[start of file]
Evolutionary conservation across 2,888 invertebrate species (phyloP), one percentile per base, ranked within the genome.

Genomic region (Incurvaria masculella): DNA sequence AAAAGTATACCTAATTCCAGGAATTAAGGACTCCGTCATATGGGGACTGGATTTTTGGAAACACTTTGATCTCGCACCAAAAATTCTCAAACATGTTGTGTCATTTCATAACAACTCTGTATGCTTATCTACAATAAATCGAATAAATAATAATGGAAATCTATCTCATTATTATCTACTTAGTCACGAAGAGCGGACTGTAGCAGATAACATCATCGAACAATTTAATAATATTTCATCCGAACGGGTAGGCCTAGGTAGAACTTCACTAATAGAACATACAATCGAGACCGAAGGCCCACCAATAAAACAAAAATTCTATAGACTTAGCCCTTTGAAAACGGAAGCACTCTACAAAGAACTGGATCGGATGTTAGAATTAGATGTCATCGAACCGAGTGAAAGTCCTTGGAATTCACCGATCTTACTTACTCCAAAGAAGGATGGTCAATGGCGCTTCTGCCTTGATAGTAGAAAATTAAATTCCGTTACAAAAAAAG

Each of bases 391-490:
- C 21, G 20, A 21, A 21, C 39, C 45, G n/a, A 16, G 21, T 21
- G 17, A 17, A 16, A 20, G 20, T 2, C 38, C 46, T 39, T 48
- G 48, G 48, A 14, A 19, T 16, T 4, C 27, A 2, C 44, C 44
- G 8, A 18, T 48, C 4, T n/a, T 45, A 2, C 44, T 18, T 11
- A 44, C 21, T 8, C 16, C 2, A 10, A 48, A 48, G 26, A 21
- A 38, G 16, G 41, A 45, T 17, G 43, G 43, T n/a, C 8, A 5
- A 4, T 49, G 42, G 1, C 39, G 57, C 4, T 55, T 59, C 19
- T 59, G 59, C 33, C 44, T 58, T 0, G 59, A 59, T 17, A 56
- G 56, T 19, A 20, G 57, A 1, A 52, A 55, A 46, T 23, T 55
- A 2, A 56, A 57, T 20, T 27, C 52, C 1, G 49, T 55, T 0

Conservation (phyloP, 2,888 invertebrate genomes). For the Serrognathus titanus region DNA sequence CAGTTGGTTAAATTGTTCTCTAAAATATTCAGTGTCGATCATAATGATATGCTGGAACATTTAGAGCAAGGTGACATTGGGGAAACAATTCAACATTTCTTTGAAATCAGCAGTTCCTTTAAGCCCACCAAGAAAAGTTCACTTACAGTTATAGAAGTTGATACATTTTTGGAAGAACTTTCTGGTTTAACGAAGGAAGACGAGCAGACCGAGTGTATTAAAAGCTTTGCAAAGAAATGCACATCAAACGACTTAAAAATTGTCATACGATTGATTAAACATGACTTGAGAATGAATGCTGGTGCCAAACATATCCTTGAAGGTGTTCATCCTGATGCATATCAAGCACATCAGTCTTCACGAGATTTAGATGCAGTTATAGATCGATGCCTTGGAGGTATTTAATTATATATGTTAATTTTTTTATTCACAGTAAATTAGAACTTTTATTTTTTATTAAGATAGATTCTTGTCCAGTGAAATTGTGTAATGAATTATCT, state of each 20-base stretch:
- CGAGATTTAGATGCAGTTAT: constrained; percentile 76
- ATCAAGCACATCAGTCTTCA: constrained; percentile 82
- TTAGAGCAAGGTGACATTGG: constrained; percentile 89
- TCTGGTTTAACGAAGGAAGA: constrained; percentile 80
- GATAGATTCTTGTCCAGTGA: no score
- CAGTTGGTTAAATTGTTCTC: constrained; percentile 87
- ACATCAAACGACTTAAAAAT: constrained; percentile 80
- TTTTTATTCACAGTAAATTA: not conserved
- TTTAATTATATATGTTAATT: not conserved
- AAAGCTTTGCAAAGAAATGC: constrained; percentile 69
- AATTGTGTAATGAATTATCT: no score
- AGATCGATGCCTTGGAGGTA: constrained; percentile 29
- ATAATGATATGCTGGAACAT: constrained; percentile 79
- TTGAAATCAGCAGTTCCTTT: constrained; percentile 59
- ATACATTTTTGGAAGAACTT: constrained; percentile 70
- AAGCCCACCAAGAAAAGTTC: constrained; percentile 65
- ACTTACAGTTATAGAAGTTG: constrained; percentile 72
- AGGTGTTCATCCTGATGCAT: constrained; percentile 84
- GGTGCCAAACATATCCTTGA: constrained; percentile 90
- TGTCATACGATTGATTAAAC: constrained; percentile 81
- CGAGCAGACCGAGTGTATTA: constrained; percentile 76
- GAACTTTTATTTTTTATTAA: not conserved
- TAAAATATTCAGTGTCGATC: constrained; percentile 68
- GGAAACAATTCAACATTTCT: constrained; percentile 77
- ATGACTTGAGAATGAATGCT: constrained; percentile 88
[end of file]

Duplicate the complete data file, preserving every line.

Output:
Evolutionary conservation across 2,888 invertebrate species (phyloP), one percentile per base, ranked within the genome.

Genomic region (Incurvaria masculella): DNA sequence AAAAGTATACCTAATTCCAGGAATTAAGGACTCCGTCATATGGGGACTGGATTTTTGGAAACACTTTGATCTCGCACCAAAAATTCTCAAACATGTTGTGTCATTTCATAACAACTCTGTATGCTTATCTACAATAAATCGAATAAATAATAATGGAAATCTATCTCATTATTATCTACTTAGTCACGAAGAGCGGACTGTAGCAGATAACATCATCGAACAATTTAATAATATTTCATCCGAACGGGTAGGCCTAGGTAGAACTTCACTAATAGAACATACAATCGAGACCGAAGGCCCACCAATAAAACAAAAATTCTATAGACTTAGCCCTTTGAAAACGGAAGCACTCTACAAAGAACTGGATCGGATGTTAGAATTAGATGTCATCGAACCGAGTGAAAGTCCTTGGAATTCACCGATCTTACTTACTCCAAAGAAGGATGGTCAATGGCGCTTCTGCCTTGATAGTAGAAAATTAAATTCCGTTACAAAAAAAG

Each of bases 391-490:
- C 21, G 20, A 21, A 21, C 39, C 45, G n/a, A 16, G 21, T 21
- G 17, A 17, A 16, A 20, G 20, T 2, C 38, C 46, T 39, T 48
- G 48, G 48, A 14, A 19, T 16, T 4, C 27, A 2, C 44, C 44
- G 8, A 18, T 48, C 4, T n/a, T 45, A 2, C 44, T 18, T 11
- A 44, C 21, T 8, C 16, C 2, A 10, A 48, A 48, G 26, A 21
- A 38, G 16, G 41, A 45, T 17, G 43, G 43, T n/a, C 8, A 5
- A 4, T 49, G 42, G 1, C 39, G 57, C 4, T 55, T 59, C 19
- T 59, G 59, C 33, C 44, T 58, T 0, G 59, A 59, T 17, A 56
- G 56, T 19, A 20, G 57, A 1, A 52, A 55, A 46, T 23, T 55
- A 2, A 56, A 57, T 20, T 27, C 52, C 1, G 49, T 55, T 0

Conservation (phyloP, 2,888 invertebrate genomes). For the Serrognathus titanus region DNA sequence CAGTTGGTTAAATTGTTCTCTAAAATATTCAGTGTCGATCATAATGATATGCTGGAACATTTAGAGCAAGGTGACATTGGGGAAACAATTCAACATTTCTTTGAAATCAGCAGTTCCTTTAAGCCCACCAAGAAAAGTTCACTTACAGTTATAGAAGTTGATACATTTTTGGAAGAACTTTCTGGTTTAACGAAGGAAGACGAGCAGACCGAGTGTATTAAAAGCTTTGCAAAGAAATGCACATCAAACGACTTAAAAATTGTCATACGATTGATTAAACATGACTTGAGAATGAATGCTGGTGCCAAACATATCCTTGAAGGTGTTCATCCTGATGCATATCAAGCACATCAGTCTTCACGAGATTTAGATGCAGTTATAGATCGATGCCTTGGAGGTATTTAATTATATATGTTAATTTTTTTATTCACAGTAAATTAGAACTTTTATTTTTTATTAAGATAGATTCTTGTCCAGTGAAATTGTGTAATGAATTATCT, state of each 20-base stretch:
- CGAGATTTAGATGCAGTTAT: constrained; percentile 76
- ATCAAGCACATCAGTCTTCA: constrained; percentile 82
- TTAGAGCAAGGTGACATTGG: constrained; percentile 89
- TCTGGTTTAACGAAGGAAGA: constrained; percentile 80
- GATAGATTCTTGTCCAGTGA: no score
- CAGTTGGTTAAATTGTTCTC: constrained; percentile 87
- ACATCAAACGACTTAAAAAT: constrained; percentile 80
- TTTTTATTCACAGTAAATTA: not conserved
- TTTAATTATATATGTTAATT: not conserved
- AAAGCTTTGCAAAGAAATGC: constrained; percentile 69
- AATTGTGTAATGAATTATCT: no score
- AGATCGATGCCTTGGAGGTA: constrained; percentile 29
- ATAATGATATGCTGGAACAT: constrained; percentile 79
- TTGAAATCAGCAGTTCCTTT: constrained; percentile 59
- ATACATTTTTGGAAGAACTT: constrained; percentile 70
- AAGCCCACCAAGAAAAGTTC: constrained; percentile 65
- ACTTACAGTTATAGAAGTTG: constrained; percentile 72
- AGGTGTTCATCCTGATGCAT: constrained; percentile 84
- GGTGCCAAACATATCCTTGA: constrained; percentile 90
- TGTCATACGATTGATTAAAC: constrained; percentile 81
- CGAGCAGACCGAGTGTATTA: constrained; percentile 76
- GAACTTTTATTTTTTATTAA: not conserved
- TAAAATATTCAGTGTCGATC: constrained; percentile 68
- GGAAACAATTCAACATTTCT: constrained; percentile 77
- ATGACTTGAGAATGAATGCT: constrained; percentile 88